David W. Logsdon, 51, had been stopped by police while driving the car of his next-door neighbor, who police had found dead in her home hours earlier. Police did not say how Patricia Ann Reed, 67, died or if Logsdon was a suspect in her death, but they believed the events were connected.
"David Logsdon had a plan," police chief James Corwin said. "And that plan was that he had been an employee of that Target store and had been turned down for a private security license. His objective was to go to the mall and cause havoc."
Logsdon had applied to the police department to be certified as a security guard but he had two outstanding city warrants and was denied, police said. It was not clear when he was turned down.
After the officer pulled Logsdon over Sunday, police say he shot the officer in the arm. The officer, whose wound was not life-threatening, returned fire and shattered the window of the gunman's car.
Logsdon drove to the shopping center, fatally shot two people in the parking lot and wounded seven others outside the Target where he used to work, then went inside the mall where he was killed by police, authorities said.
Logsdon's sister, Kathryn Cagg, said he was mentally ill and an alcoholic. She said the family was concerned he would commit suicide in October 2005 and had taken him for treatment, but he was released from the treatment after six hours.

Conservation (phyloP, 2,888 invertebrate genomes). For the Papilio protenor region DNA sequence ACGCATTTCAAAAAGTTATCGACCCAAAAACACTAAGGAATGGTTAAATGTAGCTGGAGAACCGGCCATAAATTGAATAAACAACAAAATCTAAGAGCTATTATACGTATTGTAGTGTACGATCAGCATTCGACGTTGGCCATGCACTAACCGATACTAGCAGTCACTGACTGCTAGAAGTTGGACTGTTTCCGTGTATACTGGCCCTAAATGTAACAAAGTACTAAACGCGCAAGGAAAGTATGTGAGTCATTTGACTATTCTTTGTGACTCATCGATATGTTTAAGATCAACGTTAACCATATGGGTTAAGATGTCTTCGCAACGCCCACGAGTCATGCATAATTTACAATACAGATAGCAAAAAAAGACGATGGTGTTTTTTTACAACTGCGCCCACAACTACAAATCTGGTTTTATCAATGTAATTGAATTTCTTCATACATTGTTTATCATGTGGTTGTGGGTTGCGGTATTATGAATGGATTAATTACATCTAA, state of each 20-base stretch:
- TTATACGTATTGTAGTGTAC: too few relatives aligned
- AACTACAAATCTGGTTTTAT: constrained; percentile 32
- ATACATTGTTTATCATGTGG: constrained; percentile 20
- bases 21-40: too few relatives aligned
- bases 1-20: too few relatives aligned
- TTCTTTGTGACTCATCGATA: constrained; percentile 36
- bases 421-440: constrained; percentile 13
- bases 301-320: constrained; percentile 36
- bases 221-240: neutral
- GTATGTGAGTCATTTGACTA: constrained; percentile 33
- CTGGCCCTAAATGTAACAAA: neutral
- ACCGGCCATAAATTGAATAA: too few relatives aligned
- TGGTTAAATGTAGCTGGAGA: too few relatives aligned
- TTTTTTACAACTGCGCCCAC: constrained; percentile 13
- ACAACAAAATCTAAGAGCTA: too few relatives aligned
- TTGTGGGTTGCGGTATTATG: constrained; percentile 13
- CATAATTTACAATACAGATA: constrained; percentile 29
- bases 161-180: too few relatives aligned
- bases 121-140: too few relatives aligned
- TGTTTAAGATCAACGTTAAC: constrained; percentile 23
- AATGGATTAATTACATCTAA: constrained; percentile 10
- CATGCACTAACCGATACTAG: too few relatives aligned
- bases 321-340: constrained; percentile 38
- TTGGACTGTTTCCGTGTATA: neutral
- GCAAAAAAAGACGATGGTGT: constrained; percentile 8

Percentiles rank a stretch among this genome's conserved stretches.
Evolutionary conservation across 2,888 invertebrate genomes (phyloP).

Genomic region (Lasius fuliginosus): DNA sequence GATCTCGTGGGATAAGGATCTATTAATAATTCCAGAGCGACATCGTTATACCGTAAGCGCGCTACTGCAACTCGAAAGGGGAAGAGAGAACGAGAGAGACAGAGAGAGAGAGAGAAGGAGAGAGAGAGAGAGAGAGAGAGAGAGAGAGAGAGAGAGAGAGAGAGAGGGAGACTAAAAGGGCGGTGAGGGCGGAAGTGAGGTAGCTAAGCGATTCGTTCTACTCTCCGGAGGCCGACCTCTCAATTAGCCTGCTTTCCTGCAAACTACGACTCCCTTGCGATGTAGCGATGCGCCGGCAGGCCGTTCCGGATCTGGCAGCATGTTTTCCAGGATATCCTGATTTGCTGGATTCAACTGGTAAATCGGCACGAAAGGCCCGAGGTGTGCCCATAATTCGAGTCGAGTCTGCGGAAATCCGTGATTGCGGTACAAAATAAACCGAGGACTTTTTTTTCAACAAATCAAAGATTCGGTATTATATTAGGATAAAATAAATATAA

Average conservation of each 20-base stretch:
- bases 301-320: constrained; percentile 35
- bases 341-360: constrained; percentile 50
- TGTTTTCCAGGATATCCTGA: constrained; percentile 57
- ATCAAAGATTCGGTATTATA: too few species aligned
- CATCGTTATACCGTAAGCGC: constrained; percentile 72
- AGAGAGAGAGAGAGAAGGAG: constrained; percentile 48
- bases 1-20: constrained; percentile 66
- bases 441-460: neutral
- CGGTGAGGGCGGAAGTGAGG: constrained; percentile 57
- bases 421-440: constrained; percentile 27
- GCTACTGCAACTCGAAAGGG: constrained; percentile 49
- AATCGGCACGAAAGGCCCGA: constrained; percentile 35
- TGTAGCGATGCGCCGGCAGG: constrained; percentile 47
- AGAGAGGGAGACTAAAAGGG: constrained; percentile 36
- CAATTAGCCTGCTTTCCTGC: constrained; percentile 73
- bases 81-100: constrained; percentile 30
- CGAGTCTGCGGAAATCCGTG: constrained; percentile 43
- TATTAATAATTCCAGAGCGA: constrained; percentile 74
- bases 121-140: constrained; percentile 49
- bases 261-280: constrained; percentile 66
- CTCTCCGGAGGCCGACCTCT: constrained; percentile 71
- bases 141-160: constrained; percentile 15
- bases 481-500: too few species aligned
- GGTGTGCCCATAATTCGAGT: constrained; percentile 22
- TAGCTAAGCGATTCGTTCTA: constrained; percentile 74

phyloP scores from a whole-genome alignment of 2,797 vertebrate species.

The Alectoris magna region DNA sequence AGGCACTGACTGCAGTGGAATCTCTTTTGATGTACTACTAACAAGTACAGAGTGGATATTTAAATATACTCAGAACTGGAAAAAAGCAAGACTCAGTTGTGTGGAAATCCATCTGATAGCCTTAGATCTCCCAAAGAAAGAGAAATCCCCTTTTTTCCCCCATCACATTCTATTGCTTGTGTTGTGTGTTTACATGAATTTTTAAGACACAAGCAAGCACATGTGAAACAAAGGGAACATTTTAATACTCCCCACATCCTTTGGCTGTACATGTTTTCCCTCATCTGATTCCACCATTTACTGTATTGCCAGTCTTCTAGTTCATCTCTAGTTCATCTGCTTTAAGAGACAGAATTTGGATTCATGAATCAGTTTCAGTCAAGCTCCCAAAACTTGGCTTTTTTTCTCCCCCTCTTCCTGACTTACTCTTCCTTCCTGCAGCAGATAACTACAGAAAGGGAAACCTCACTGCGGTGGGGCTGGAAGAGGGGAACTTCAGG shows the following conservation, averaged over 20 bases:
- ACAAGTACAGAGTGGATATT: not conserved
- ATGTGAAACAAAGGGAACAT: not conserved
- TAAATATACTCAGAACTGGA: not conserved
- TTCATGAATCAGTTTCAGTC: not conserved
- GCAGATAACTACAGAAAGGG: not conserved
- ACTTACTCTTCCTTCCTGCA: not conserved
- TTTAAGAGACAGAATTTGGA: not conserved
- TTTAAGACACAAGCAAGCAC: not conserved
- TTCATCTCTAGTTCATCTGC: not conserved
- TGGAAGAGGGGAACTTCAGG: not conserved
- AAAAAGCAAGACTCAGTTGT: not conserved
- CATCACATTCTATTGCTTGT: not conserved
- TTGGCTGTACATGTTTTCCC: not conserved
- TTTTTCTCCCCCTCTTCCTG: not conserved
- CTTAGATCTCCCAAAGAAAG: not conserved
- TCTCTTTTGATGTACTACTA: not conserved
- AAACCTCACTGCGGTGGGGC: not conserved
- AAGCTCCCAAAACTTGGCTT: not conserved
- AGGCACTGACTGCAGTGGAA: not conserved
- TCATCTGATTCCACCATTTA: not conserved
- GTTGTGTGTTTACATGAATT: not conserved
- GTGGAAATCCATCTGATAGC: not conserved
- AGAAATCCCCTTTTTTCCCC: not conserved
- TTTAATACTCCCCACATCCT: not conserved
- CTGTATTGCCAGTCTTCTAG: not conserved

She also apologized to the victims' families but did not take questions.
"When a tragedy like this occurs, we want to understand the reasons. There is no way to understand this senseless act and so we must, we must turn it over to God," Cagg said.
The victims shot to death at the shopping center were Leslie N. Ballew, 33, of Kansas City, and Luke A. Nilges, 30, of Shawnee, Kan. Corwin said they appeared to be random victims and did not know Logsdon.
The Target store was closed Monday. Target said in a press release that it "expressed its deepest sympathies to the families of those affected by yesterday's tragic situation at the Ward Parkway Mall."
The company said Logsdon was a former "team member" at the store and that "he left on his own accord" in November 2006. No further details about his employment were provided.
Corwin said bomb squad crews were also called to Logsdon's home Monday after police reported his house had been "booby-trapped with a self-made bomb." But police later said the device was "a propane tank with boxes surrounding it" and was harmless.